Cumberland Building Society and Cumbria Police team up on fraud

Published on
9 November 2023

Fraudsters have taken a staggering £10.3m from people in Cumbria in the last 12 months. Latest stats from the National Fraud Intelligence Bureau report 2,354 reports of fraud amounting to losses of £10.3m since September 2022.

And the numbers of reports are increasing month on month with people aged 50-59 reporting the most concerns.

Now Cumbria Police is teaming up with The Cumberland Building Society to run a series of crime prevention clinics in its branches to raise awareness and answer customers’ questions.

“What people should realise is fraudsters are often organised criminals who know how to manipulate people and get what they want,” said Detective Constable Claire Keyes, who warns the latest stats are just the tip of the iceberg as fraud is massively under-reported.

“Many of us have probably had a phone call, text message or email where someone is offering a service that is fake,” said Claire. “Or we’ve received an email where the sender has asked us to click on a link, with the motive being to carry out fraud or cybercrime.

“There are many people who are not comfortable online – and this will give them the opportunity to hear more about how they can protect themselves.”

The clinics will run during National Fraud Awareness Week in Cumberland branches from 10am to 2pm in:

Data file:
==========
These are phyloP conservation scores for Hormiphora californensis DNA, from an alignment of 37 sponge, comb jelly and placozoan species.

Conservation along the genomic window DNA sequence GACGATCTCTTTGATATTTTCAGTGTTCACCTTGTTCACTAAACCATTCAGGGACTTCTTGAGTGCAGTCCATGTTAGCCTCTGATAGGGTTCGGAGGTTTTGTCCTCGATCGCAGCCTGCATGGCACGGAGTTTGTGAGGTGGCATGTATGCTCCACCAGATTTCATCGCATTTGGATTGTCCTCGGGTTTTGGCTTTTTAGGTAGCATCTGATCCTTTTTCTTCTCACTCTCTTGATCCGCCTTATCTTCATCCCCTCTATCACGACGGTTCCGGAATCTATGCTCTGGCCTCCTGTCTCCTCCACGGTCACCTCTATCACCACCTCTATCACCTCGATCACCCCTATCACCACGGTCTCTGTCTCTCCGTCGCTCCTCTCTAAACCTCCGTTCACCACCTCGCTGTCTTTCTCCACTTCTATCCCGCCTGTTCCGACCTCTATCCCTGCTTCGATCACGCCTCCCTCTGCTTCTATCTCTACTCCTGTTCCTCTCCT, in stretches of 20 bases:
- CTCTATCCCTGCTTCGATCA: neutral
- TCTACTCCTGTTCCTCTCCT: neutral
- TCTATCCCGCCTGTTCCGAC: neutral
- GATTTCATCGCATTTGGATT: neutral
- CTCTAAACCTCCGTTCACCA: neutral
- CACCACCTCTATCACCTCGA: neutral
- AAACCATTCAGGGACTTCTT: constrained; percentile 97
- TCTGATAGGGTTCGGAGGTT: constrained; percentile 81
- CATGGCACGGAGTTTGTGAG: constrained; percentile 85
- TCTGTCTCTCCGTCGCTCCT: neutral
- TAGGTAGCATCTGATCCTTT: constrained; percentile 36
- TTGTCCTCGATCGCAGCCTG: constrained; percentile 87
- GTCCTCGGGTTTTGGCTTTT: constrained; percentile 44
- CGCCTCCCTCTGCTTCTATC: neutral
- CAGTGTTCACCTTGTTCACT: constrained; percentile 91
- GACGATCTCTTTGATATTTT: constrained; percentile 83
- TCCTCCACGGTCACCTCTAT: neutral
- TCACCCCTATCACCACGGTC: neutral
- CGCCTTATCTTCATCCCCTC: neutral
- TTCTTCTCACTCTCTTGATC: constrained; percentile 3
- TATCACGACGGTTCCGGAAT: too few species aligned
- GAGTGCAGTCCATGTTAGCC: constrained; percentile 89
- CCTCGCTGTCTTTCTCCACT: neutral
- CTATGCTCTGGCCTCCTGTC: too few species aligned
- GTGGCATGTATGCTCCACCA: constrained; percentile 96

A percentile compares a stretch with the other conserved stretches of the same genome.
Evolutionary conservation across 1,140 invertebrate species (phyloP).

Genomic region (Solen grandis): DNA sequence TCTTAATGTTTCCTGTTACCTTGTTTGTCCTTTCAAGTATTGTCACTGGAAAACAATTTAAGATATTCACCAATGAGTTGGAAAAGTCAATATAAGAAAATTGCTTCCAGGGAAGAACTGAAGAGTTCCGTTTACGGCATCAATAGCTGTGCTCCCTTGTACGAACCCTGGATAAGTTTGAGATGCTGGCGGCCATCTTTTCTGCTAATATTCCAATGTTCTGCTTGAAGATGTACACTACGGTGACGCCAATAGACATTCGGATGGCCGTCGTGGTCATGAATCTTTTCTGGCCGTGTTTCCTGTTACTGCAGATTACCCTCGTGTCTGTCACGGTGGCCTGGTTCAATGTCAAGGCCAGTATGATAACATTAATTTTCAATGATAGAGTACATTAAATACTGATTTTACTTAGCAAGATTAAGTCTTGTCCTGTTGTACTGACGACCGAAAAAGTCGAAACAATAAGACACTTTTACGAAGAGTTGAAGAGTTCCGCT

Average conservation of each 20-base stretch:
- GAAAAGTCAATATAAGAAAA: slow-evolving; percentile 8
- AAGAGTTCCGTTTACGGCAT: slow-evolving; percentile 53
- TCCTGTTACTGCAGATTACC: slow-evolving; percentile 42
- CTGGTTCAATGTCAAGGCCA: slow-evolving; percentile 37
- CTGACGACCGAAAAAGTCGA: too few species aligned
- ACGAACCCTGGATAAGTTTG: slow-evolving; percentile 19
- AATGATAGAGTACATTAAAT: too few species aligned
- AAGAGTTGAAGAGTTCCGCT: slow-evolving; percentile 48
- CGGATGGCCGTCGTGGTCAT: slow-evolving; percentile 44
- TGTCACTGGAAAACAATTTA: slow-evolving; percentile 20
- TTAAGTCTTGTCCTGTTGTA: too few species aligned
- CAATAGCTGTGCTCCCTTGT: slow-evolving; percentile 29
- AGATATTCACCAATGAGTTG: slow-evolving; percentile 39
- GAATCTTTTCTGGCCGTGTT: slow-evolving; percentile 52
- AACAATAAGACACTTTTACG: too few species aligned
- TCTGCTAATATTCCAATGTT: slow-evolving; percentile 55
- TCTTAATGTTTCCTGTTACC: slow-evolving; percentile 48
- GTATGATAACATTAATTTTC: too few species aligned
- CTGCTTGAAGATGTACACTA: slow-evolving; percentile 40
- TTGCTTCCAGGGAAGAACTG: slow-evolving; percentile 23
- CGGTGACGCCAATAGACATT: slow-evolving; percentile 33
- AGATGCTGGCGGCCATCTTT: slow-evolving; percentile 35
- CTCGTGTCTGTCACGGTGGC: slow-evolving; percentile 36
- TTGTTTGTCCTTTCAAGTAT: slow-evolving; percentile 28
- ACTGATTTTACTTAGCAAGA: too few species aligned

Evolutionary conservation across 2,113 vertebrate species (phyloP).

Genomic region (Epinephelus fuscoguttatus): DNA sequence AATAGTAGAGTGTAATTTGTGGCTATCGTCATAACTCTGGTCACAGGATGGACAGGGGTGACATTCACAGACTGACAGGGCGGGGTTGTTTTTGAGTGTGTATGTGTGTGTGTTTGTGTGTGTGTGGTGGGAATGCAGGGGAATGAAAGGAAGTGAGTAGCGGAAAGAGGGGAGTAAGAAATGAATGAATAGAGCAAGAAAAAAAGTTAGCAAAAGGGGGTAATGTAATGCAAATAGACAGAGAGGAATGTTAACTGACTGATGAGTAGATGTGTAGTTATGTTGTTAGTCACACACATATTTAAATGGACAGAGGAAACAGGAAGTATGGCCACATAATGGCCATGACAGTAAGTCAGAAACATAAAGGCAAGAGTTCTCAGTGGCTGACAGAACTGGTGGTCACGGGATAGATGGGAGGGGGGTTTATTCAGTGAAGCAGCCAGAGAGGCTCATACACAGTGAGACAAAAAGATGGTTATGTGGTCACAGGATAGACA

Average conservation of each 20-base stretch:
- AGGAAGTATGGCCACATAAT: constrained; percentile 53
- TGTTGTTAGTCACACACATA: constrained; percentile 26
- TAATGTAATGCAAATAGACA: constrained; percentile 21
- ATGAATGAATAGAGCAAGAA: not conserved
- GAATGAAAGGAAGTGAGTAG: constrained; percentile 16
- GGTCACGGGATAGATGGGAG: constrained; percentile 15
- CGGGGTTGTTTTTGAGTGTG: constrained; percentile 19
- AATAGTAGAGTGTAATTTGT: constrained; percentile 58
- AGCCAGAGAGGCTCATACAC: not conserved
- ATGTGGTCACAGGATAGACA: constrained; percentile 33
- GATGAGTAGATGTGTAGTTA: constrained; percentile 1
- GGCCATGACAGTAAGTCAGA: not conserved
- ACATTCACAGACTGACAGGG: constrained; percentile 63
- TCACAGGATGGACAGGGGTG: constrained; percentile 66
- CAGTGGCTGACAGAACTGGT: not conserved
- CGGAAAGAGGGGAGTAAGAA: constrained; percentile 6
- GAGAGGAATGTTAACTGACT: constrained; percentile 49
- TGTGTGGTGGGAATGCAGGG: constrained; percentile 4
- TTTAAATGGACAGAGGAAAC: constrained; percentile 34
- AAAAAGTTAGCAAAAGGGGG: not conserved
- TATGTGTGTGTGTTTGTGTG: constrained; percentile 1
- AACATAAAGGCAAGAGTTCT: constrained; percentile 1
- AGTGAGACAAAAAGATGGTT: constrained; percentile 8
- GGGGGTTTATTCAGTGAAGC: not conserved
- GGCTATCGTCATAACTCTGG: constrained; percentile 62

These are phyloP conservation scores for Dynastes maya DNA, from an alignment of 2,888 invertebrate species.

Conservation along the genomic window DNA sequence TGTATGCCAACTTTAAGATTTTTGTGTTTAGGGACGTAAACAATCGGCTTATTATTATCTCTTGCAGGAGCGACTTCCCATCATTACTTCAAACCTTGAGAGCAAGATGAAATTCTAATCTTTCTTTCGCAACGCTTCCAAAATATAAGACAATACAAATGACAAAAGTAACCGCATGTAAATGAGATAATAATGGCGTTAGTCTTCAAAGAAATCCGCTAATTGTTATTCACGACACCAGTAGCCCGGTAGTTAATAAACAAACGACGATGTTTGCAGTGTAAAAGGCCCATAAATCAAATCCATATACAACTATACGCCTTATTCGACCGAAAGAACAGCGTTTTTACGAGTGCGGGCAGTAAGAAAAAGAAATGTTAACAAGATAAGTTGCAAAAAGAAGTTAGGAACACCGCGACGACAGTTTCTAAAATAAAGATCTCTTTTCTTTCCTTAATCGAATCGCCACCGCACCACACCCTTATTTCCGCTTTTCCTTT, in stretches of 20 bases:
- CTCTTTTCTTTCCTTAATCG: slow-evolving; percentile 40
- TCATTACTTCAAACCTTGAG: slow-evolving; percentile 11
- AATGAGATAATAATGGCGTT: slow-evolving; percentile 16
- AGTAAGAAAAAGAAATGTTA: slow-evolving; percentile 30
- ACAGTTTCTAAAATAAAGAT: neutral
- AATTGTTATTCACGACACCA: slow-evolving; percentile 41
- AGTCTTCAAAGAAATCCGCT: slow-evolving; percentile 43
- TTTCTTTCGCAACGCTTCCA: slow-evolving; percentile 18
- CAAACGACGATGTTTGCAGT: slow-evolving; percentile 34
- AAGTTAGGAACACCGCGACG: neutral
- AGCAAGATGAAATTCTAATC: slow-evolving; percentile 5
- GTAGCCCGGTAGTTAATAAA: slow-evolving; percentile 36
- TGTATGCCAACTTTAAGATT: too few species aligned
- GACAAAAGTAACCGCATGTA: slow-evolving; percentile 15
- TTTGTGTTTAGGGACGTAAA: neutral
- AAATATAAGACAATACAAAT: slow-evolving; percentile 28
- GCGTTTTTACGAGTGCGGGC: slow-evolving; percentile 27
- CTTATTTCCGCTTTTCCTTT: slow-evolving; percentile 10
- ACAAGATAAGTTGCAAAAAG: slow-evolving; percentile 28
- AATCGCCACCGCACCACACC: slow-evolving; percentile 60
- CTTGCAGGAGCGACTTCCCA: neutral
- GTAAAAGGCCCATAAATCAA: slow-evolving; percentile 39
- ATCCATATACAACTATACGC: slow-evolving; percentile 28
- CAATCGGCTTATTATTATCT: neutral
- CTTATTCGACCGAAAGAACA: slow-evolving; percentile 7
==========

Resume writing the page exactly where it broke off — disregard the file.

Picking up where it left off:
“It is very important people know that being defrauded is not their fault; they should not feel ashamed – they are victims of crime just like every other victim of crime,” added Claire who will be on hand to reassure customers and provide vital advice.

The Cumberland has a financial crime team working full time to minimise the risk of online fraud and respond to any questions or concerns.

Amanda Nattrass, financial crime team leader with The Cumberland said that while her colleagues are constantly working in the background to minimise threats, there are some simple steps that everyone can take in order to avoid falling victim to scams and fraudsters.

“We would never ask you to disclose card details, One Time Passcodes or Internet Banking details. Anyone who asks for these is not genuine and these should never be disclosed to anyone.

“Also be wary of who you are speaking to even if it appears to be from a trusted source – phone number, text message or email. If you have any doubt please hang up and contact us on a separate phone line or wait 15 minutes to ensure the line is clear.

“All our staff have been trained in how to deal with fraud and will be able to help with any concerns people may have in branch or over the phone with our customer care or financial crime teams.”

Cumbria police are also encouraging people to mention next week’s sessions to older or more vulnerable members of the family, friends or neighbours.

“We’d encourage them to suggest this to them, or accompany them to whichever event is most convenient,” said DC Keyes.

“But anyone can become a victim of fraud,” she added, “so these sessions – and the chance to ask questions – could be useful to anyone.”

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